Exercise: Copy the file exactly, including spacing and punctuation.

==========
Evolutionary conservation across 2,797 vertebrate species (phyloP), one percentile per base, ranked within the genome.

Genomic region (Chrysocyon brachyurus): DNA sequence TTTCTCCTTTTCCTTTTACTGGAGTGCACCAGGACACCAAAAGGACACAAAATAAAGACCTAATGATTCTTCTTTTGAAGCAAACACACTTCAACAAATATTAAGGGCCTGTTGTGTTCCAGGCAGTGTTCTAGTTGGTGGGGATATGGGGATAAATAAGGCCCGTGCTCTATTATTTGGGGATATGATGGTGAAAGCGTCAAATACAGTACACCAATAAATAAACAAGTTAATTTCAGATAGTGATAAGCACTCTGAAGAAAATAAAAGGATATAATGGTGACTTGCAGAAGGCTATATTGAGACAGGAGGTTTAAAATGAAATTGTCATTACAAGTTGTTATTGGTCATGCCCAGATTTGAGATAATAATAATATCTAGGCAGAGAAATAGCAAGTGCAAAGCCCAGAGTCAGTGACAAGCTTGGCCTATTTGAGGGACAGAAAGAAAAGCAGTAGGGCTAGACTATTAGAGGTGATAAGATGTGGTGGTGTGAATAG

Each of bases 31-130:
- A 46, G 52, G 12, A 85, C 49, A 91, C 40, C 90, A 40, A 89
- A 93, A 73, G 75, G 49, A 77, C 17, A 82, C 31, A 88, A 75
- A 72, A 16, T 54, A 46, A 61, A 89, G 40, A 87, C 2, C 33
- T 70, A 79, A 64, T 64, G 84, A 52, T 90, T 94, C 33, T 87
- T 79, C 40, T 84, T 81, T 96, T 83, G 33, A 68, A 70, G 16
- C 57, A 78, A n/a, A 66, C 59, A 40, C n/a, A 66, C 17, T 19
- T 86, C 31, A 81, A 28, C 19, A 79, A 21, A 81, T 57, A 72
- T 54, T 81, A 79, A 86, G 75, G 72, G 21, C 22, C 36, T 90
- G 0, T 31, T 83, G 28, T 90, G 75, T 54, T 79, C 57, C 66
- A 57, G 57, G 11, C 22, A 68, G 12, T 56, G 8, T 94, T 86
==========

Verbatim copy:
Evolutionary conservation across 2,797 vertebrate species (phyloP), one percentile per base, ranked within the genome.

Genomic region (Chrysocyon brachyurus): DNA sequence TTTCTCCTTTTCCTTTTACTGGAGTGCACCAGGACACCAAAAGGACACAAAATAAAGACCTAATGATTCTTCTTTTGAAGCAAACACACTTCAACAAATATTAAGGGCCTGTTGTGTTCCAGGCAGTGTTCTAGTTGGTGGGGATATGGGGATAAATAAGGCCCGTGCTCTATTATTTGGGGATATGATGGTGAAAGCGTCAAATACAGTACACCAATAAATAAACAAGTTAATTTCAGATAGTGATAAGCACTCTGAAGAAAATAAAAGGATATAATGGTGACTTGCAGAAGGCTATATTGAGACAGGAGGTTTAAAATGAAATTGTCATTACAAGTTGTTATTGGTCATGCCCAGATTTGAGATAATAATAATATCTAGGCAGAGAAATAGCAAGTGCAAAGCCCAGAGTCAGTGACAAGCTTGGCCTATTTGAGGGACAGAAAGAAAAGCAGTAGGGCTAGACTATTAGAGGTGATAAGATGTGGTGGTGTGAATAG

Each of bases 31-130:
- A 46, G 52, G 12, A 85, C 49, A 91, C 40, C 90, A 40, A 89
- A 93, A 73, G 75, G 49, A 77, C 17, A 82, C 31, A 88, A 75
- A 72, A 16, T 54, A 46, A 61, A 89, G 40, A 87, C 2, C 33
- T 70, A 79, A 64, T 64, G 84, A 52, T 90, T 94, C 33, T 87
- T 79, C 40, T 84, T 81, T 96, T 83, G 33, A 68, A 70, G 16
- C 57, A 78, A n/a, A 66, C 59, A 40, C n/a, A 66, C 17, T 19
- T 86, C 31, A 81, A 28, C 19, A 79, A 21, A 81, T 57, A 72
- T 54, T 81, A 79, A 86, G 75, G 72, G 21, C 22, C 36, T 90
- G 0, T 31, T 83, G 28, T 90, G 75, T 54, T 79, C 57, C 66
- A 57, G 57, G 11, C 22, A 68, G 12, T 56, G 8, T 94, T 86